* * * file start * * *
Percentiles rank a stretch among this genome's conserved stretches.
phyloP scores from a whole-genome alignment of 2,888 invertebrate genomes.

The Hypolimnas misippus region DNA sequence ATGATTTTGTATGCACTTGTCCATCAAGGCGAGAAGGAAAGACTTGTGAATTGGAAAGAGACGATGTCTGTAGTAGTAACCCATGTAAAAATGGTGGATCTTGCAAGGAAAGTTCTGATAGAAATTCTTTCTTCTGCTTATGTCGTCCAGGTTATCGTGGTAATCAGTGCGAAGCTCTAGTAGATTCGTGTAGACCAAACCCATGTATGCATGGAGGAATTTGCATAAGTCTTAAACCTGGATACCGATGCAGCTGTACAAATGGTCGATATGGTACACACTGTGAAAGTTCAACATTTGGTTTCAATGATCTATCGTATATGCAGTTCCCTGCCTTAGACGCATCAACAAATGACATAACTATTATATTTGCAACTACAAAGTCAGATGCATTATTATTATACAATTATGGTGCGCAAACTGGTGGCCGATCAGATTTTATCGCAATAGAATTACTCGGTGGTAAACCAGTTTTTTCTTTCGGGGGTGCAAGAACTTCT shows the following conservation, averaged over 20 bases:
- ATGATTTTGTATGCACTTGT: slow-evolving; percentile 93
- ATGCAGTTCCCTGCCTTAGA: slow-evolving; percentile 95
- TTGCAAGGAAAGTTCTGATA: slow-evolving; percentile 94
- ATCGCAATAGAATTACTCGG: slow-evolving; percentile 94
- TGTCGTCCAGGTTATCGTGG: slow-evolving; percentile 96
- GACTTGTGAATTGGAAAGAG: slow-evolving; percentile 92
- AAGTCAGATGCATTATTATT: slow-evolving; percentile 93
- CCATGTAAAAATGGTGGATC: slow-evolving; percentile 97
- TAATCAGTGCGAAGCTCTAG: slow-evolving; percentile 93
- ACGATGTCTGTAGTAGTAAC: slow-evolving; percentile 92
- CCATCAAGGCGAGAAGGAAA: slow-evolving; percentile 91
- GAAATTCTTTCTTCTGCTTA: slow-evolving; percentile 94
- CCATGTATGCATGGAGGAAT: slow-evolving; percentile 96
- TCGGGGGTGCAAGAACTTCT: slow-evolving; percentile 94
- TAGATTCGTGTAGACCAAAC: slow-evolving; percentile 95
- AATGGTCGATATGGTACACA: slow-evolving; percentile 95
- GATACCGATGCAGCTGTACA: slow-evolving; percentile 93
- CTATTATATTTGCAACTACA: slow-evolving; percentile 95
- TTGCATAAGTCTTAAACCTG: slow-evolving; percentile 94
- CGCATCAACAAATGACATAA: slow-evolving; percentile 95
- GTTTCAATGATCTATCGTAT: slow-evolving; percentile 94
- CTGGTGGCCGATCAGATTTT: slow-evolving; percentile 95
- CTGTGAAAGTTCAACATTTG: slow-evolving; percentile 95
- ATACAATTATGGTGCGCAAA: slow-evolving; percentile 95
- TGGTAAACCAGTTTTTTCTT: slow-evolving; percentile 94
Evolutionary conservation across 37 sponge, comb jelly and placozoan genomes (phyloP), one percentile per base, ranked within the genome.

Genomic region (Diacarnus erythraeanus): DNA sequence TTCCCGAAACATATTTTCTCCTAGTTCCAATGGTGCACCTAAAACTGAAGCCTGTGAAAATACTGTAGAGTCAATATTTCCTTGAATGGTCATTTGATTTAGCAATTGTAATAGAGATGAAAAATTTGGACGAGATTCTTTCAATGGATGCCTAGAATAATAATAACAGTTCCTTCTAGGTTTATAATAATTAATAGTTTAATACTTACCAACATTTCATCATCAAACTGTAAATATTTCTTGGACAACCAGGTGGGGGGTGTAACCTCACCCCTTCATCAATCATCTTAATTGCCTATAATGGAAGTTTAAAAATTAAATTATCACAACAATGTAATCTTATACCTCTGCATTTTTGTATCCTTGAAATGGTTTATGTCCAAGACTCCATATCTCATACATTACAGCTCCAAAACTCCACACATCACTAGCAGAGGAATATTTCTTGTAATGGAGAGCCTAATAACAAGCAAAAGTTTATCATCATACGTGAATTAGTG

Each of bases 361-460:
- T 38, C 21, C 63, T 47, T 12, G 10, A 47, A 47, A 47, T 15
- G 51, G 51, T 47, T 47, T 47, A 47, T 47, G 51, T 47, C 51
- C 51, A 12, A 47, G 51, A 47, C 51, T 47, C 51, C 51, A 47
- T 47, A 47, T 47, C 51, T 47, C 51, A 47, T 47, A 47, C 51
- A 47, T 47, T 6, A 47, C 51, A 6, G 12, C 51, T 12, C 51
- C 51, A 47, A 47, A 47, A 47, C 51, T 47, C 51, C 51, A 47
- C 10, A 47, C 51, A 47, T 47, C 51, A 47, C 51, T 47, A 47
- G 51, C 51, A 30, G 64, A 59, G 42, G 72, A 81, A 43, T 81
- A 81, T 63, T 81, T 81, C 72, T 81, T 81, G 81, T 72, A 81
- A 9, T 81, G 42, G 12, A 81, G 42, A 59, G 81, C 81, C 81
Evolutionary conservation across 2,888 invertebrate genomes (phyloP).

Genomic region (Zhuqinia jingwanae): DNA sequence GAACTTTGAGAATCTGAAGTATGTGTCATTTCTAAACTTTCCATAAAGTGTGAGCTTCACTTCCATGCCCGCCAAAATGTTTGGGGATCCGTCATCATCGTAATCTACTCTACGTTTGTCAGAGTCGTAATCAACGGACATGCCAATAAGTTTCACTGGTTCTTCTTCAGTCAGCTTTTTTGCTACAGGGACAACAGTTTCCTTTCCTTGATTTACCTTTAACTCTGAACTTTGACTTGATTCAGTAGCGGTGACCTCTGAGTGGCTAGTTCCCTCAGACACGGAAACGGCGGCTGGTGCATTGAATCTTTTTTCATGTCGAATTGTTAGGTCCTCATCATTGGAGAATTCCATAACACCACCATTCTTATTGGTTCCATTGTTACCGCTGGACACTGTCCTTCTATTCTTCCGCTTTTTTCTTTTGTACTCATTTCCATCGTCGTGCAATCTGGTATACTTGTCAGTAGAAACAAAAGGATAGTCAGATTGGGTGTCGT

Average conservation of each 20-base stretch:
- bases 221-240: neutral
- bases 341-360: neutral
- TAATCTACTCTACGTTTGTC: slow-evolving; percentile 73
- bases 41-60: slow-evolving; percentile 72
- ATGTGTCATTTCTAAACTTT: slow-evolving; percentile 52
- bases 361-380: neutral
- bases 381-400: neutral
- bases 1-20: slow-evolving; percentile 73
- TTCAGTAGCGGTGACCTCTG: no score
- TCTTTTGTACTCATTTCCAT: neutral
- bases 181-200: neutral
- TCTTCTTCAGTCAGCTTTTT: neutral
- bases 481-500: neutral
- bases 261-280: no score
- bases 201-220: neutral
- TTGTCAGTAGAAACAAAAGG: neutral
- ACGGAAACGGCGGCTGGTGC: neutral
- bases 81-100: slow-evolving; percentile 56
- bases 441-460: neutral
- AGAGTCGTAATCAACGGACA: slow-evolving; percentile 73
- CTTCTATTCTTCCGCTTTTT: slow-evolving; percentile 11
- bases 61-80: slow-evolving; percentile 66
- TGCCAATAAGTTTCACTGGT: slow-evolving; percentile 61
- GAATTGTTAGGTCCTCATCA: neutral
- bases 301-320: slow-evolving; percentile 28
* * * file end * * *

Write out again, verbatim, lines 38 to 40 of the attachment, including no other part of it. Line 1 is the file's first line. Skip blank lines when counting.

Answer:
- C 10, A 47, C 51, A 47, T 47, C 51, A 47, C 51, T 47, A 47
- G 51, C 51, A 30, G 64, A 59, G 42, G 72, A 81, A 43, T 81
- A 81, T 63, T 81, T 81, C 72, T 81, T 81, G 81, T 72, A 81